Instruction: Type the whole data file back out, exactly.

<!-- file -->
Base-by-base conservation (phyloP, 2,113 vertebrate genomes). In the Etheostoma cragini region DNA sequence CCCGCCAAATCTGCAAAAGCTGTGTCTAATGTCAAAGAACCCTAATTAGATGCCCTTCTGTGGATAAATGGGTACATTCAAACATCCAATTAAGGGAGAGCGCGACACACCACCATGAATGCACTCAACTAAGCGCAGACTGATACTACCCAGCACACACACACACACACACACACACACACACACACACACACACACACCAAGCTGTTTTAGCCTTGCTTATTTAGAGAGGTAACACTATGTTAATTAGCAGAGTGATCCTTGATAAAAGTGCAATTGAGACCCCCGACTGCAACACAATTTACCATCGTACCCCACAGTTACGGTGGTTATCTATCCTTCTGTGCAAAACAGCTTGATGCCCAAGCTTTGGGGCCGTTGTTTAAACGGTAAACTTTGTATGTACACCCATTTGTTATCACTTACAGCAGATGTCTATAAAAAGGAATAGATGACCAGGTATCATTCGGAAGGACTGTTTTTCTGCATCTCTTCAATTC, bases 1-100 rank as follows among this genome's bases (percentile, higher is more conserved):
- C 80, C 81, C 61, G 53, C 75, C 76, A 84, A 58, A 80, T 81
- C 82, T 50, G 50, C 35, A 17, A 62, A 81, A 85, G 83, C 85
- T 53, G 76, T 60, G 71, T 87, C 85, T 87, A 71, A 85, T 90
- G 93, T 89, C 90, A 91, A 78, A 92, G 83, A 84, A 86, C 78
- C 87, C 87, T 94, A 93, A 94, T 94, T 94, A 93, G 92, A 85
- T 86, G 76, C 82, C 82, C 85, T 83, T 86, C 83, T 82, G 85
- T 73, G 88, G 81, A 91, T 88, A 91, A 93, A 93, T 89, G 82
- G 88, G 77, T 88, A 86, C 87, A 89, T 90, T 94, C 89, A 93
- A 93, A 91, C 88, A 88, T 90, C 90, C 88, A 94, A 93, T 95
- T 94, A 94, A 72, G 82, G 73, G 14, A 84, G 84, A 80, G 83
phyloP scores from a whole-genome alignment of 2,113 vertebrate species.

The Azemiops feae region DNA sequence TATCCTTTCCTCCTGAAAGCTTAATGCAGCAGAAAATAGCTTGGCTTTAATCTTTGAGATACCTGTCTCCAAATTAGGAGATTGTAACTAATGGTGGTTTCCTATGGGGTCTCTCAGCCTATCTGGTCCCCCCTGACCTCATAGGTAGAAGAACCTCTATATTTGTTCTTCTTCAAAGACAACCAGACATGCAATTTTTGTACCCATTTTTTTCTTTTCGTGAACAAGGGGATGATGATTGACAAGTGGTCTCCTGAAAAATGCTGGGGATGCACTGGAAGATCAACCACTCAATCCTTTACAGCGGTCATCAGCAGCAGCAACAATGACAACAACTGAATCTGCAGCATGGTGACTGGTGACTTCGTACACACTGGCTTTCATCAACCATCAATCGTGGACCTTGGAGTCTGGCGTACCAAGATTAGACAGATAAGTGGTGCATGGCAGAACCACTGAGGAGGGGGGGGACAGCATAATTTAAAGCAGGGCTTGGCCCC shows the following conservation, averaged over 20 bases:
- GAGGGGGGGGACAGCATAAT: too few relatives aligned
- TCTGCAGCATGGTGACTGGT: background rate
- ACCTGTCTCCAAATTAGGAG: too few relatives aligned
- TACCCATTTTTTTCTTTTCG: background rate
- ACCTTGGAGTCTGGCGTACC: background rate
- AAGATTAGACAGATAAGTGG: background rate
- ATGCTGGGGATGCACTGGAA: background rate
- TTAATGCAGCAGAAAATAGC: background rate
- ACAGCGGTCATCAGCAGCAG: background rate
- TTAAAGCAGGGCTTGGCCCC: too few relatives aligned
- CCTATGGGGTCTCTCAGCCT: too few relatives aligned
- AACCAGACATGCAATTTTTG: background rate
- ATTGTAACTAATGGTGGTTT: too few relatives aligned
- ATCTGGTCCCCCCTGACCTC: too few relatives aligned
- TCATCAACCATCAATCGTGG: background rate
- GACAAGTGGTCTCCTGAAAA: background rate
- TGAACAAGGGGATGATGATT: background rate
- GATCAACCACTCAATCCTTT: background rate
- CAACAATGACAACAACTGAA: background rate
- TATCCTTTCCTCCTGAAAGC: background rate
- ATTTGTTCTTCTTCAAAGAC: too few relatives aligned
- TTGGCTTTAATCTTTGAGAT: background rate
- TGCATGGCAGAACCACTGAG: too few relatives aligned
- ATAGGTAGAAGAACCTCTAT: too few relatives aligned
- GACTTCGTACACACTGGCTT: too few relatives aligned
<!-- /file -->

Base-by-base conservation (phyloP, 2,113 vertebrate genomes). In the Etheostoma cragini region DNA sequence CCCGCCAAATCTGCAAAAGCTGTGTCTAATGTCAAAGAACCCTAATTAGATGCCCTTCTGTGGATAAATGGGTACATTCAAACATCCAATTAAGGGAGAGCGCGACACACCACCATGAATGCACTCAACTAAGCGCAGACTGATACTACCCAGCACACACACACACACACACACACACACACACACACACACACACACACCAAGCTGTTTTAGCCTTGCTTATTTAGAGAGGTAACACTATGTTAATTAGCAGAGTGATCCTTGATAAAAGTGCAATTGAGACCCCCGACTGCAACACAATTTACCATCGTACCCCACAGTTACGGTGGTTATCTATCCTTCTGTGCAAAACAGCTTGATGCCCAAGCTTTGGGGCCGTTGTTTAAACGGTAAACTTTGTATGTACACCCATTTGTTATCACTTACAGCAGATGTCTATAAAAAGGAATAGATGACCAGGTATCATTCGGAAGGACTGTTTTTCTGCATCTCTTCAATTC, bases 1-100 rank as follows among this genome's bases (percentile, higher is more conserved):
- C 80, C 81, C 61, G 53, C 75, C 76, A 84, A 58, A 80, T 81
- C 82, T 50, G 50, C 35, A 17, A 62, A 81, A 85, G 83, C 85
- T 53, G 76, T 60, G 71, T 87, C 85, T 87, A 71, A 85, T 90
- G 93, T 89, C 90, A 91, A 78, A 92, G 83, A 84, A 86, C 78
- C 87, C 87, T 94, A 93, A 94, T 94, T 94, A 93, G 92, A 85
- T 86, G 76, C 82, C 82, C 85, T 83, T 86, C 83, T 82, G 85
- T 73, G 88, G 81, A 91, T 88, A 91, A 93, A 93, T 89, G 82
- G 88, G 77, T 88, A 86, C 87, A 89, T 90, T 94, C 89, A 93
- A 93, A 91, C 88, A 88, T 90, C 90, C 88, A 94, A 93, T 95
- T 94, A 94, A 72, G 82, G 73, G 14, A 84, G 84, A 80, G 83
phyloP scores from a whole-genome alignment of 2,113 vertebrate species.

The Azemiops feae region DNA sequence TATCCTTTCCTCCTGAAAGCTTAATGCAGCAGAAAATAGCTTGGCTTTAATCTTTGAGATACCTGTCTCCAAATTAGGAGATTGTAACTAATGGTGGTTTCCTATGGGGTCTCTCAGCCTATCTGGTCCCCCCTGACCTCATAGGTAGAAGAACCTCTATATTTGTTCTTCTTCAAAGACAACCAGACATGCAATTTTTGTACCCATTTTTTTCTTTTCGTGAACAAGGGGATGATGATTGACAAGTGGTCTCCTGAAAAATGCTGGGGATGCACTGGAAGATCAACCACTCAATCCTTTACAGCGGTCATCAGCAGCAGCAACAATGACAACAACTGAATCTGCAGCATGGTGACTGGTGACTTCGTACACACTGGCTTTCATCAACCATCAATCGTGGACCTTGGAGTCTGGCGTACCAAGATTAGACAGATAAGTGGTGCATGGCAGAACCACTGAGGAGGGGGGGGACAGCATAATTTAAAGCAGGGCTTGGCCCC shows the following conservation, averaged over 20 bases:
- GAGGGGGGGGACAGCATAAT: too few relatives aligned
- TCTGCAGCATGGTGACTGGT: background rate
- ACCTGTCTCCAAATTAGGAG: too few relatives aligned
- TACCCATTTTTTTCTTTTCG: background rate
- ACCTTGGAGTCTGGCGTACC: background rate
- AAGATTAGACAGATAAGTGG: background rate
- ATGCTGGGGATGCACTGGAA: background rate
- TTAATGCAGCAGAAAATAGC: background rate
- ACAGCGGTCATCAGCAGCAG: background rate
- TTAAAGCAGGGCTTGGCCCC: too few relatives aligned
- CCTATGGGGTCTCTCAGCCT: too few relatives aligned
- AACCAGACATGCAATTTTTG: background rate
- ATTGTAACTAATGGTGGTTT: too few relatives aligned
- ATCTGGTCCCCCCTGACCTC: too few relatives aligned
- TCATCAACCATCAATCGTGG: background rate
- GACAAGTGGTCTCCTGAAAA: background rate
- TGAACAAGGGGATGATGATT: background rate
- GATCAACCACTCAATCCTTT: background rate
- CAACAATGACAACAACTGAA: background rate
- TATCCTTTCCTCCTGAAAGC: background rate
- ATTTGTTCTTCTTCAAAGAC: too few relatives aligned
- TTGGCTTTAATCTTTGAGAT: background rate
- TGCATGGCAGAACCACTGAG: too few relatives aligned
- ATAGGTAGAAGAACCTCTAT: too few relatives aligned
- GACTTCGTACACACTGGCTT: too few relatives aligned